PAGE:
"The showing of cause is a condition precedent for doing anything except to confirm the report. This means that cause must be shown by the parties interested. The court itself has no interest in the matter except, perhaps, in cases where it clearly appears that a fraud has been committed upon the court or upon the public by the report or that the findings of the commission are such as to show fraud, corruption, or bad faith. Its duty, in the absence of cause shown, is to confirm the report. This is so even though there is objection made to it. How much more is it its duty when the parties themselves affirmatively agree upon the justice, equity, and legality of the report and jointly ask for its confirmation!"
In the case at bar the parties made no objection to the report — not only showed no cause (sec. 246, above) but did not except or object to it, or offer any motion with respect to it, or even appear at the hearing to confirm in response to the notice thereof which they received. According to the Batlle case the plain legal duty of the court was, under such circumstance, to confirm. That being the case the order of confirmation was not erroneous, as the court was compelled by law to enter it; and of necessity, the judgment entered on the report and on the order confirming it was not erroneous. (Sec. 246, above.) On what possible theory can we reverse, vacate, or modify a judgment which is not erroneous? On what grounds can we set aside an order of confirmation to which no objection was ever made and to which no exception was ever taken? On what principle can we set aside a report of commissioners when no objection was ever made to it; when no one ever opposed it; when no one ever objected to its confirmation, or even appeared at the hearing of the motion to confirm the report?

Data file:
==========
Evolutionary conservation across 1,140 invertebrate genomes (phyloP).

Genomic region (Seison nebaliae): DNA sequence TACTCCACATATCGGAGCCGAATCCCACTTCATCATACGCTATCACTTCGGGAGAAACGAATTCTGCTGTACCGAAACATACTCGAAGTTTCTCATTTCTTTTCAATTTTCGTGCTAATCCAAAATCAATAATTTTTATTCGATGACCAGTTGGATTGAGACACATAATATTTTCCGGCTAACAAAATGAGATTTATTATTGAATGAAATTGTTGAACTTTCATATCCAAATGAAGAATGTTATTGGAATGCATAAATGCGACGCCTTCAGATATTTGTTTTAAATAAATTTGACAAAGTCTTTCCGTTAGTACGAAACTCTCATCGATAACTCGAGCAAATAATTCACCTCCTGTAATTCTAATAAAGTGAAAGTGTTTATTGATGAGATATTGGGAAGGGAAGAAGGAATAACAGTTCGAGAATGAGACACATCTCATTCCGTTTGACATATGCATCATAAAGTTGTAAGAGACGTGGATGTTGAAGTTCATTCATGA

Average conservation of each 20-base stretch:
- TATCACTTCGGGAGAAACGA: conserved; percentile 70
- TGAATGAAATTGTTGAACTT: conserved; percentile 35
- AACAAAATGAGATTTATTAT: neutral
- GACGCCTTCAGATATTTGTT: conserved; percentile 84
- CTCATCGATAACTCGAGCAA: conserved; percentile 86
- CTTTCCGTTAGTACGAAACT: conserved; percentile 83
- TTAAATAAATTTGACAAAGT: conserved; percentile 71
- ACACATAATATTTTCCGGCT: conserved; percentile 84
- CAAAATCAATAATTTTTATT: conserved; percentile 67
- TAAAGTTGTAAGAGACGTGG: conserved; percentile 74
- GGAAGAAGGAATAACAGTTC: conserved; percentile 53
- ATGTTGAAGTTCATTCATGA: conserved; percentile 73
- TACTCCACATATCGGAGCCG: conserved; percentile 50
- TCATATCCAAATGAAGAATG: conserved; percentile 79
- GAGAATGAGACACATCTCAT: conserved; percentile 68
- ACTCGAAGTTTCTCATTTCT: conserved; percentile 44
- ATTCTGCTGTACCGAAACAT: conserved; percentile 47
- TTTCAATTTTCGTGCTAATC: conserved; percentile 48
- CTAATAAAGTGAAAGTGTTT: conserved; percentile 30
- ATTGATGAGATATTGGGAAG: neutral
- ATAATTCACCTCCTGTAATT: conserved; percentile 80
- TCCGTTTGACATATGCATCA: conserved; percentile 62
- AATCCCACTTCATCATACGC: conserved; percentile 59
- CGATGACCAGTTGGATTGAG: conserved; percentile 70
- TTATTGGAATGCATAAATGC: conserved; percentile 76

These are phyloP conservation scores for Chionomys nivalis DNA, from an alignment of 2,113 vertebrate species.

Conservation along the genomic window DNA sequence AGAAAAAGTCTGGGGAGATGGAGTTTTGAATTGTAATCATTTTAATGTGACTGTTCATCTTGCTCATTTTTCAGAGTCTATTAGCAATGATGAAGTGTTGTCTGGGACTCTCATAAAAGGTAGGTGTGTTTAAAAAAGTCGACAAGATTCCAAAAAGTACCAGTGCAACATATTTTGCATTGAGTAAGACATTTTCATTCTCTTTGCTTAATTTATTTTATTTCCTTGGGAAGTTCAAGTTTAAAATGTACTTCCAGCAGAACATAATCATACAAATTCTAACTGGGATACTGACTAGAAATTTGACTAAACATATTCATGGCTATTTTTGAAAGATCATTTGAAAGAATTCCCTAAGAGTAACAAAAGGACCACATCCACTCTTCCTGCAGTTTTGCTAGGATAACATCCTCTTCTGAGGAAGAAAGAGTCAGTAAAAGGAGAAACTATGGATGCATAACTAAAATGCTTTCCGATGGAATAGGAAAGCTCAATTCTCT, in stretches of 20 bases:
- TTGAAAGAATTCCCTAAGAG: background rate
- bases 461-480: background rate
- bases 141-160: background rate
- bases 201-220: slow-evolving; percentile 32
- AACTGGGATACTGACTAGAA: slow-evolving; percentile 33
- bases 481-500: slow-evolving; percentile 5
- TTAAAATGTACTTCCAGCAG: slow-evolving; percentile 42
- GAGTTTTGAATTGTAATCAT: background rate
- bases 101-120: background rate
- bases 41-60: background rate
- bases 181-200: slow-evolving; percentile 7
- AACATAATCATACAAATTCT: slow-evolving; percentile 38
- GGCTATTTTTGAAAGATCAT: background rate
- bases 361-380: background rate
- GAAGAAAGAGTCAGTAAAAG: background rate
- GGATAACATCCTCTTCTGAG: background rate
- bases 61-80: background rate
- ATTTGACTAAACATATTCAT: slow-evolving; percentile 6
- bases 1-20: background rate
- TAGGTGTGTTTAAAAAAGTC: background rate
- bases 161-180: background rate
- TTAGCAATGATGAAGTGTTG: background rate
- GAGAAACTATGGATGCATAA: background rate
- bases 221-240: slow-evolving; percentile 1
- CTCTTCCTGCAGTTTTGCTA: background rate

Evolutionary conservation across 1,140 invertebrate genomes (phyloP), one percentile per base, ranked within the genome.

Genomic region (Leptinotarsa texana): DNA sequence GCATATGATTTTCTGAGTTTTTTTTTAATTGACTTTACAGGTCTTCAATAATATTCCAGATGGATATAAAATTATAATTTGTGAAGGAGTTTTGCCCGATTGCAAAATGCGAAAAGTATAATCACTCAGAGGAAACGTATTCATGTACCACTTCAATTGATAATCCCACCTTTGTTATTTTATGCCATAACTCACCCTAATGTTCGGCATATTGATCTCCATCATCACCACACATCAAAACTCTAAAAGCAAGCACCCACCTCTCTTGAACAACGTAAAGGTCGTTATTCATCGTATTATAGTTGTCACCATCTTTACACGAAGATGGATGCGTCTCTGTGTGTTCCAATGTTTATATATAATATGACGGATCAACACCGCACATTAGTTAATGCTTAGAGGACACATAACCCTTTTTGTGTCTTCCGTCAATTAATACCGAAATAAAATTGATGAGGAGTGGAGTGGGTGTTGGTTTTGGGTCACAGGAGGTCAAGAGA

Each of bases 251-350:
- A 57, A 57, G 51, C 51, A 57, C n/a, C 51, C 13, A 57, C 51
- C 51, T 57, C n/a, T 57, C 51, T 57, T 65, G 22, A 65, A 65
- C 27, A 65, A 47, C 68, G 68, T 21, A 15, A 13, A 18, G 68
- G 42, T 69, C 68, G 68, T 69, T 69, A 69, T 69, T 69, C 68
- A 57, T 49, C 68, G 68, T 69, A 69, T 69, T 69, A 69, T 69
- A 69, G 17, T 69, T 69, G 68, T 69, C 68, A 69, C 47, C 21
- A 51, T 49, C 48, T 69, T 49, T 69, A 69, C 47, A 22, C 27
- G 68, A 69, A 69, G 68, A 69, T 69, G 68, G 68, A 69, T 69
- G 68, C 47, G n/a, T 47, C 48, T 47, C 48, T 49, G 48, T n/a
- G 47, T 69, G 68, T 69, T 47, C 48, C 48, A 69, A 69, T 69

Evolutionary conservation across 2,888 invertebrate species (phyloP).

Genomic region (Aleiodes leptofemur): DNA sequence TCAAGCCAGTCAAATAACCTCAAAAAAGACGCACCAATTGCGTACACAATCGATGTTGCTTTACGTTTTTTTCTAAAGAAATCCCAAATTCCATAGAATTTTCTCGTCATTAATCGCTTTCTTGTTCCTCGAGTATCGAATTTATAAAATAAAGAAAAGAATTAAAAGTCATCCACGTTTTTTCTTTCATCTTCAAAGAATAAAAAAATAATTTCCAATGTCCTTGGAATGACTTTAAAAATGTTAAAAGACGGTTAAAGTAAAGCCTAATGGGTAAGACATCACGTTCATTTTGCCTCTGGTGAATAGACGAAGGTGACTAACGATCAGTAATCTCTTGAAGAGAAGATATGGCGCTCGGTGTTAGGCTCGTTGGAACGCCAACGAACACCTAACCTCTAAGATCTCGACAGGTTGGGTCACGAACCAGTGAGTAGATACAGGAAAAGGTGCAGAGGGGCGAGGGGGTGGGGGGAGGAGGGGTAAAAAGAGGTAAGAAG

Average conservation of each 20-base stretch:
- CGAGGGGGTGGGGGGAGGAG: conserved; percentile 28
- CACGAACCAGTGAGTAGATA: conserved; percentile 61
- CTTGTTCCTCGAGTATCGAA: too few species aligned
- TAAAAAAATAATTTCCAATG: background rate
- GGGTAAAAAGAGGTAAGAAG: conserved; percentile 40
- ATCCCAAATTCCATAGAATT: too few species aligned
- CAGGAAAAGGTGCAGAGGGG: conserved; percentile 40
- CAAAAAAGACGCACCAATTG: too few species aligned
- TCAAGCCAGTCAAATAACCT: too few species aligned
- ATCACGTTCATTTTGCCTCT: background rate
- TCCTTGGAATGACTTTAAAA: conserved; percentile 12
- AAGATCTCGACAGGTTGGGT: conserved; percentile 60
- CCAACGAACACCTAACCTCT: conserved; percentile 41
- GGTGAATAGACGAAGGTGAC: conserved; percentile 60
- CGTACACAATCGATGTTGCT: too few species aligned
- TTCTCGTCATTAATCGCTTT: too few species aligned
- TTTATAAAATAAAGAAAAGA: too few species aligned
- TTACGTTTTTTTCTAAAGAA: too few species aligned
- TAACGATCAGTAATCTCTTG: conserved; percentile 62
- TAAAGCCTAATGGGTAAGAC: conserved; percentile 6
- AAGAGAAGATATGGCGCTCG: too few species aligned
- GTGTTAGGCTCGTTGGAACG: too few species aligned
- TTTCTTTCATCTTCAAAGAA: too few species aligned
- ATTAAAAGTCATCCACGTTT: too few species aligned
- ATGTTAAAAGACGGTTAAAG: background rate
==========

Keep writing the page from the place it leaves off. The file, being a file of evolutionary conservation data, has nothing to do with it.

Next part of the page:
The doctrine of the Battle case is that of other cases. In Secombe v. Milwaukee and St. P. Ry. Co. (90 U.S., 108), the court said, touching the review of the report of commissioners under circumstances very similar to those disclosed in the case at bar:jgc:chanrobles.com.ph